- I got this message from Katharina, that Pleßlein
might be European Coot, modernly Blässhuhn, and I
think that seems correct.
>Just a thought:It's been a while since I uploaded, so I put up a
>Could it be the Eurasian coot?
>This was eaten and does taste rather brackish
>and fishy as hunters and my mom told me. It is
>still shot sometimes today and you have to water
>it and remove ALL fat before you can do anything
new version tonight. Besides this, no new
translation, but there are quite a few small
- On 6/03/2013 6:27 p.m., Sharon Palmer wrote:
> I got this message from Katharina, that PleßleinI had to look that one up... it looks a lot like a pukeko that hasn't
> might be European Coot, modernly Blässhuhn, and I
> think that seems correct.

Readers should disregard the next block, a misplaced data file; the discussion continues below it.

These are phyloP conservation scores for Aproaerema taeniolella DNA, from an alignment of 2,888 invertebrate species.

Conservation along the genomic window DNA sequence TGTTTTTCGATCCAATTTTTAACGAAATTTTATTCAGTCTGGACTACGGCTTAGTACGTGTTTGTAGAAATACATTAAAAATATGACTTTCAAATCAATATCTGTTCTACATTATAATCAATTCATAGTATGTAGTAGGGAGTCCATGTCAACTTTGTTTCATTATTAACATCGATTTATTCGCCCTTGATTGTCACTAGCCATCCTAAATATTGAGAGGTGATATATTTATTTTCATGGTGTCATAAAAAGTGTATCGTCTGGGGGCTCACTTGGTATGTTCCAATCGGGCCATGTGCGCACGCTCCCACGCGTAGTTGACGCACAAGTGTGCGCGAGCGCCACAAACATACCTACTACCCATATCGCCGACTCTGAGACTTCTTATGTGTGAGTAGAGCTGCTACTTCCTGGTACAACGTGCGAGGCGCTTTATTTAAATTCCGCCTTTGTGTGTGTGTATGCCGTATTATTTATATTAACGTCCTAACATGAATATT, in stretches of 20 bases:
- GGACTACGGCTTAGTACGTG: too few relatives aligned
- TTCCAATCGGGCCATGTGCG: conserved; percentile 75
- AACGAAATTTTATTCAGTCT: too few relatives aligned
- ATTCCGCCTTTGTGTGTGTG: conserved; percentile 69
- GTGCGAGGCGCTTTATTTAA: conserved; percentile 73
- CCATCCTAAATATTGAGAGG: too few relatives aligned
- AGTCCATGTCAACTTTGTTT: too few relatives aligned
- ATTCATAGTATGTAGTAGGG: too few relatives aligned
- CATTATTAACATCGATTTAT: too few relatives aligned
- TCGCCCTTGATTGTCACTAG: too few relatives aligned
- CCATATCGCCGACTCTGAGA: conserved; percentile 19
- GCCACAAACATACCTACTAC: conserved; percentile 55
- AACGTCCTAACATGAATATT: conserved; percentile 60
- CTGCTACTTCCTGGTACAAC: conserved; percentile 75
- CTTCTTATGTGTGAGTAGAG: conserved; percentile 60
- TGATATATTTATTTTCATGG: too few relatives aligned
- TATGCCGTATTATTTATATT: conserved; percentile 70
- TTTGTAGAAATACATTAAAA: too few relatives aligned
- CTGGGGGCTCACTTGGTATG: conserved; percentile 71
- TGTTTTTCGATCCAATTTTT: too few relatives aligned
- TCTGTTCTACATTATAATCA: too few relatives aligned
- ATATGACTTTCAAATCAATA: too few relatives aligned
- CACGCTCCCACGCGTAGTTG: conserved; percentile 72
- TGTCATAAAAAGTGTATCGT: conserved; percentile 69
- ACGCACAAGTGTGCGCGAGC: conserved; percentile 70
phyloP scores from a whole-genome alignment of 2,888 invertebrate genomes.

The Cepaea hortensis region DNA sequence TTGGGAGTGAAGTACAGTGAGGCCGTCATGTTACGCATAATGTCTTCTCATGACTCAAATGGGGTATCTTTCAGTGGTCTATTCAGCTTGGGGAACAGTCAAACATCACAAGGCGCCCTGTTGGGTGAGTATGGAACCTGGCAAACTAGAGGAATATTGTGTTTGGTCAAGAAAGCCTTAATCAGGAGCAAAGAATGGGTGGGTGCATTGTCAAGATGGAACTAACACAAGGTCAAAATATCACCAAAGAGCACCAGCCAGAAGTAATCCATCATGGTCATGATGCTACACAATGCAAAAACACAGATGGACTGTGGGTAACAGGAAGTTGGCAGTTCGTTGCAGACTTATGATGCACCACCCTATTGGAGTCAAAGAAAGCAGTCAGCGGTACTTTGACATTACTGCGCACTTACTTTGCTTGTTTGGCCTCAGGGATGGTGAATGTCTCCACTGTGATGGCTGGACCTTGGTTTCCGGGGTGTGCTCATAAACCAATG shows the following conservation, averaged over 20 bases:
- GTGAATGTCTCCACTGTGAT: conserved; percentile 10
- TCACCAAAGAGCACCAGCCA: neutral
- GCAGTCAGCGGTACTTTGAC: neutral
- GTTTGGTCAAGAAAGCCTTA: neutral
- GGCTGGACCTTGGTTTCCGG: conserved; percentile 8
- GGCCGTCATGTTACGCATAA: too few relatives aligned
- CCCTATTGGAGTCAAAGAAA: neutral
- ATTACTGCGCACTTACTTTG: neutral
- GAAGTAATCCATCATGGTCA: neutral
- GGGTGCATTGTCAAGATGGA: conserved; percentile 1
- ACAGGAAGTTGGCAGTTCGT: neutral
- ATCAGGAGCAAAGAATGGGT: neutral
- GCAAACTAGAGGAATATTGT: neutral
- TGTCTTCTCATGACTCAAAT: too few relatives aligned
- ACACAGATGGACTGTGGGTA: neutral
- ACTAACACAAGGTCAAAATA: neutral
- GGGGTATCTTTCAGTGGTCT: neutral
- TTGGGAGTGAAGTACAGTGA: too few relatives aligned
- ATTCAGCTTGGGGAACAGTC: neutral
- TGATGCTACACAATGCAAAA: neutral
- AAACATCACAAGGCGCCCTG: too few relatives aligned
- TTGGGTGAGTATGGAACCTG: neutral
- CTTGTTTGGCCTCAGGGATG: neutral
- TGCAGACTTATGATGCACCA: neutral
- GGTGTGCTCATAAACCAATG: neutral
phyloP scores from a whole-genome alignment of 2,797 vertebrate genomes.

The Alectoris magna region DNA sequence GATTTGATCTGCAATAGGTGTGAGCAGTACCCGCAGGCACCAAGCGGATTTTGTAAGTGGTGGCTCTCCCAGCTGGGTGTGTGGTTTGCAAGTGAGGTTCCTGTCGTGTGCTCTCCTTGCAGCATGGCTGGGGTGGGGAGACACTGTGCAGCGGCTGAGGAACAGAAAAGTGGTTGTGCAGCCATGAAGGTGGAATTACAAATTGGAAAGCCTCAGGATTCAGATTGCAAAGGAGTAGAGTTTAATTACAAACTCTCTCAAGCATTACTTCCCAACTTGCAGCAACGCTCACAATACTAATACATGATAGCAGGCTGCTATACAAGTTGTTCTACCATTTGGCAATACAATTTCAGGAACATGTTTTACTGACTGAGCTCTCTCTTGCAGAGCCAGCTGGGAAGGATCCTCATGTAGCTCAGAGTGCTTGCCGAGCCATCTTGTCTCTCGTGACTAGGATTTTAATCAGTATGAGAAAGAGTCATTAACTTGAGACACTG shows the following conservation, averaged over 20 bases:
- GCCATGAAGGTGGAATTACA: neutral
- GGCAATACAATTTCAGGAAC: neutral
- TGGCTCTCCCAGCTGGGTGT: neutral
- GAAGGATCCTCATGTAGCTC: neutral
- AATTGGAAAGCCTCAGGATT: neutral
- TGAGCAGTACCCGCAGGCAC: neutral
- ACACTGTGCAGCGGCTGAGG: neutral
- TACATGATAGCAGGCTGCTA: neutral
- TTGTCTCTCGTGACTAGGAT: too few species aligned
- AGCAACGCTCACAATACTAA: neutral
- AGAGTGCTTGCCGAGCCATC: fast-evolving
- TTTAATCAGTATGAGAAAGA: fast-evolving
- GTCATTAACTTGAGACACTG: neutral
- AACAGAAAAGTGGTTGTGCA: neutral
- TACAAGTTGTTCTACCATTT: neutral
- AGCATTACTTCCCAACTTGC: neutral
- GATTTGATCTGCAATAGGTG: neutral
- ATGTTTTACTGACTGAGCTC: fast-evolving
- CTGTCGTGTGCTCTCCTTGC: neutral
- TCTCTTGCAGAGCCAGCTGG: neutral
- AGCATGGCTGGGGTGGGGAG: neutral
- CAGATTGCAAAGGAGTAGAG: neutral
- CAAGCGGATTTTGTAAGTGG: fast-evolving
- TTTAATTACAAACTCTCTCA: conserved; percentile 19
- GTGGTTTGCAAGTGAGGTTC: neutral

had a chance to take off its slippers or freshen up :-)
Antonia di Benedetto Calvo
Saccharum pergratum. Villum lubricum.
- I had to look up pukeko. Coot and pukeko are both
Rails, so there is a family resemblance.
P -> B is a very common change in German, a A
umlat or ä to E is also common in Rumpolt. The
dictionary even lists the spelling Bleßhuhn. So
Pleß and Bläss are the same word.
Here is the woodcut from Rumpolt. It appears to
be a waterbird, but not detailed enough to be
specific. My notes said that it appeared
"duckish". It is grouped with recipes for
several kinds of duck.
>I had to look that one up... it looks a lot like a pukeko that hasn't
>had a chance to take off its slippers or freshen up :-)
>Antonia di Benedetto Calvo